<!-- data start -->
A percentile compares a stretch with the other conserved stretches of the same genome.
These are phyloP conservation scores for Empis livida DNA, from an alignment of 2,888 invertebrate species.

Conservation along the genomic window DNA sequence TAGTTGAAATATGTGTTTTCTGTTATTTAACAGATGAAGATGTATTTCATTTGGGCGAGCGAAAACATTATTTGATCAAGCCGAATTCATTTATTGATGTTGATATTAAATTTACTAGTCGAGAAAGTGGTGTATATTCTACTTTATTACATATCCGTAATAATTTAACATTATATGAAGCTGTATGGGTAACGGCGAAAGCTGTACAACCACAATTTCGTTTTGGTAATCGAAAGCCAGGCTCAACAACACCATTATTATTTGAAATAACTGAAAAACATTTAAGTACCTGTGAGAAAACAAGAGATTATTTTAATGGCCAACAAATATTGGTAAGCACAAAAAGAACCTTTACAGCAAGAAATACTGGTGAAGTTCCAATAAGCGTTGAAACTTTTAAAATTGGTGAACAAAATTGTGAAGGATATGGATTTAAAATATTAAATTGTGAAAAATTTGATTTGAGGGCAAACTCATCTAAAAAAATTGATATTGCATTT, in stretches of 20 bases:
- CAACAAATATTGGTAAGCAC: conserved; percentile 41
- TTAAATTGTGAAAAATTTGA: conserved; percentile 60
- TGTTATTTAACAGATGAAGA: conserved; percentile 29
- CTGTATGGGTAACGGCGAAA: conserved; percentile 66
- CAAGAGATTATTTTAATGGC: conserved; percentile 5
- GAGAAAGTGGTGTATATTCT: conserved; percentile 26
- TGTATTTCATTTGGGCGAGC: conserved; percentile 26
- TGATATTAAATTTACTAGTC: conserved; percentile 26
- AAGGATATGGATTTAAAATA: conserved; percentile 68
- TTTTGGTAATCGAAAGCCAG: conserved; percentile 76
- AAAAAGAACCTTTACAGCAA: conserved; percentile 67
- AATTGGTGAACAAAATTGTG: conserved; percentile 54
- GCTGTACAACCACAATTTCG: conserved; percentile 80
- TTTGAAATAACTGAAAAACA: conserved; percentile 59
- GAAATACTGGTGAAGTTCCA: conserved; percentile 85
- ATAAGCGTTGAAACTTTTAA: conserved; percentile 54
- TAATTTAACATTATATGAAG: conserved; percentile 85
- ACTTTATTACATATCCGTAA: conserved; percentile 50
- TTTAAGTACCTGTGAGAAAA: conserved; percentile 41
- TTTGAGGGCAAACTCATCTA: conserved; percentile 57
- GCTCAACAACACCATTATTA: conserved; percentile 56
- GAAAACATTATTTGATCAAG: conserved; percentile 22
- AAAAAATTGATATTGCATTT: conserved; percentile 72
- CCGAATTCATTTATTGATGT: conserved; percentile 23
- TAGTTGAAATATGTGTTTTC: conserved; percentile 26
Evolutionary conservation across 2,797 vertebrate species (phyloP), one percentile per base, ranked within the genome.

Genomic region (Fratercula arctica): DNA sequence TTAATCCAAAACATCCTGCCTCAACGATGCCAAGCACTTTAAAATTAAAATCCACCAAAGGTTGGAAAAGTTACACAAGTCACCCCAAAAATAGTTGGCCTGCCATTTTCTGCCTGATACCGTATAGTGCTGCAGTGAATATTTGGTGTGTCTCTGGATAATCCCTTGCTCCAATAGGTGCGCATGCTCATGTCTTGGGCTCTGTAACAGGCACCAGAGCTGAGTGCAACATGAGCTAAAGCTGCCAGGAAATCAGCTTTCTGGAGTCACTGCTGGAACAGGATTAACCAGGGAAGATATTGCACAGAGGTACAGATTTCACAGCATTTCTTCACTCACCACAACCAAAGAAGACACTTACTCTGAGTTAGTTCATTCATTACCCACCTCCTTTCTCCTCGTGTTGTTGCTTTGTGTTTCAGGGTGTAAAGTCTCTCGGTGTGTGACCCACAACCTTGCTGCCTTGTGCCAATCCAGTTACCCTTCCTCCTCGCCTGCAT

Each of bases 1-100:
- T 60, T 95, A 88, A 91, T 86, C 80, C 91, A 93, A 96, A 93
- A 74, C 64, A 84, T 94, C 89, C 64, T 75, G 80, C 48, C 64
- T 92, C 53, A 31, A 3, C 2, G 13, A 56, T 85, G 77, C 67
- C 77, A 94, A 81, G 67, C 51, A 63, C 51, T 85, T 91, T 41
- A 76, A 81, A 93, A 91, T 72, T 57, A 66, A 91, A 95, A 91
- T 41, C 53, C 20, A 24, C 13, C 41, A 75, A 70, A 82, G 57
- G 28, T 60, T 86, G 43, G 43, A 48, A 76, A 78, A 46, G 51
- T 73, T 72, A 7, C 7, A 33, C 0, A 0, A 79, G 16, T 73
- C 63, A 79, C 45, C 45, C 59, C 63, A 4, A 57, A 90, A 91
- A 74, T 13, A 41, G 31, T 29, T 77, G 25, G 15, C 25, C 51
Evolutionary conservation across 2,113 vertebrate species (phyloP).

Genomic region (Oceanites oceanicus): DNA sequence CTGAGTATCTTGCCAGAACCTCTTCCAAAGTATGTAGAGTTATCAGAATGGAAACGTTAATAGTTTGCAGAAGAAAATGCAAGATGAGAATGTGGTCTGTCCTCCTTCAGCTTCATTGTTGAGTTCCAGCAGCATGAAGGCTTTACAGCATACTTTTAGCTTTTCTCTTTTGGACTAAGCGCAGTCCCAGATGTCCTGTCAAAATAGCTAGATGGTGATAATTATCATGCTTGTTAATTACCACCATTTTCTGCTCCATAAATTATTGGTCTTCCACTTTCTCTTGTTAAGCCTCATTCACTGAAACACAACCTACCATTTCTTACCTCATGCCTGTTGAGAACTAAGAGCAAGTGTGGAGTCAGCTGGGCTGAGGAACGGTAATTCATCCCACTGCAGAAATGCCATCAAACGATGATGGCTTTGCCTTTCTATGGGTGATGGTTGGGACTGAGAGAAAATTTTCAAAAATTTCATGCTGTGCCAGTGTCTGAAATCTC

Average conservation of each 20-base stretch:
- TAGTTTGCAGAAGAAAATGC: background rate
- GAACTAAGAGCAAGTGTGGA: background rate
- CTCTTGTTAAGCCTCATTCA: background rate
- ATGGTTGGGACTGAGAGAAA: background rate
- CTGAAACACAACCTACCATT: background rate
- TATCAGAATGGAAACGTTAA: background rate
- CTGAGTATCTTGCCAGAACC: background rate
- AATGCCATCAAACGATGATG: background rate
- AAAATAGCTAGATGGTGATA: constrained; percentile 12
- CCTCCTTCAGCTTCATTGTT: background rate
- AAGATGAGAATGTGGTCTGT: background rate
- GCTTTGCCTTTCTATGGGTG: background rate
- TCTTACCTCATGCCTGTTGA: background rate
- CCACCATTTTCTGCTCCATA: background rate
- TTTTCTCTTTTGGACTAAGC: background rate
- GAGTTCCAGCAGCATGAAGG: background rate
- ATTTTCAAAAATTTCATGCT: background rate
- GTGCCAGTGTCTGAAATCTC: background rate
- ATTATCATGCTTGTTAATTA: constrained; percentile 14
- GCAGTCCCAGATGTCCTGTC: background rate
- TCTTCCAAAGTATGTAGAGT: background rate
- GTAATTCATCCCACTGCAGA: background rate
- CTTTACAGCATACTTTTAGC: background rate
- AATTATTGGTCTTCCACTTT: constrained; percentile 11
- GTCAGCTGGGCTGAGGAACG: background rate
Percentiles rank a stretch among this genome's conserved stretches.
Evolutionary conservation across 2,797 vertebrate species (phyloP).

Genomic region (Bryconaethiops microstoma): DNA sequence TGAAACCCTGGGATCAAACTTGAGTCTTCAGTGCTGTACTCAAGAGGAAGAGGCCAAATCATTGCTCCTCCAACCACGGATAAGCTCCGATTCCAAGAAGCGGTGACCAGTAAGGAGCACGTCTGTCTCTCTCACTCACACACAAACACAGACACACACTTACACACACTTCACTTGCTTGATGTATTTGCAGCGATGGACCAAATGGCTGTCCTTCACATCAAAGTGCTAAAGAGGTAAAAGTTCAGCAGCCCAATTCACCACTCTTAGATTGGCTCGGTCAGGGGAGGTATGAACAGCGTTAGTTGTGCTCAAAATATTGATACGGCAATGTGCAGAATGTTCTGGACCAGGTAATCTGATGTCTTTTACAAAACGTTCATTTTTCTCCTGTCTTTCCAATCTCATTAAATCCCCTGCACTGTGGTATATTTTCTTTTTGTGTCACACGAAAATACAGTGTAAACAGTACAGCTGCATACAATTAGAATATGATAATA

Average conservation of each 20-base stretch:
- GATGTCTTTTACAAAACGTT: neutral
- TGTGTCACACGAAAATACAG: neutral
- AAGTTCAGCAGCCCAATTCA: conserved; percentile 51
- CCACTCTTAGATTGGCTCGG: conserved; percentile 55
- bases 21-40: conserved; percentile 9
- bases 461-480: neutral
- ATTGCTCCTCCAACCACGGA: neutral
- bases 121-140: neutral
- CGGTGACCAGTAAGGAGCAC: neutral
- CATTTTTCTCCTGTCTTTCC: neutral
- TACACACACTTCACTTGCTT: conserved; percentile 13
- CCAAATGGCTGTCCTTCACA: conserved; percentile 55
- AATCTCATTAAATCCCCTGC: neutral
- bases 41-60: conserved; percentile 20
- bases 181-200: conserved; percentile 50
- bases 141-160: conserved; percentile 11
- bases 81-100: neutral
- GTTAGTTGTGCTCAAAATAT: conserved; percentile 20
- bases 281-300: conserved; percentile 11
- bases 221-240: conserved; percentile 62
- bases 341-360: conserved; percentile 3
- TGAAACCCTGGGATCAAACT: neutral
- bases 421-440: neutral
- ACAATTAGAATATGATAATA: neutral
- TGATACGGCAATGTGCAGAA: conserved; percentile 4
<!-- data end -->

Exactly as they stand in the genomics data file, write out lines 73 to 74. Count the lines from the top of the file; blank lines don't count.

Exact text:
Average conservation of each 20-base stretch:
- GATGTCTTTTACAAAACGTT: neutral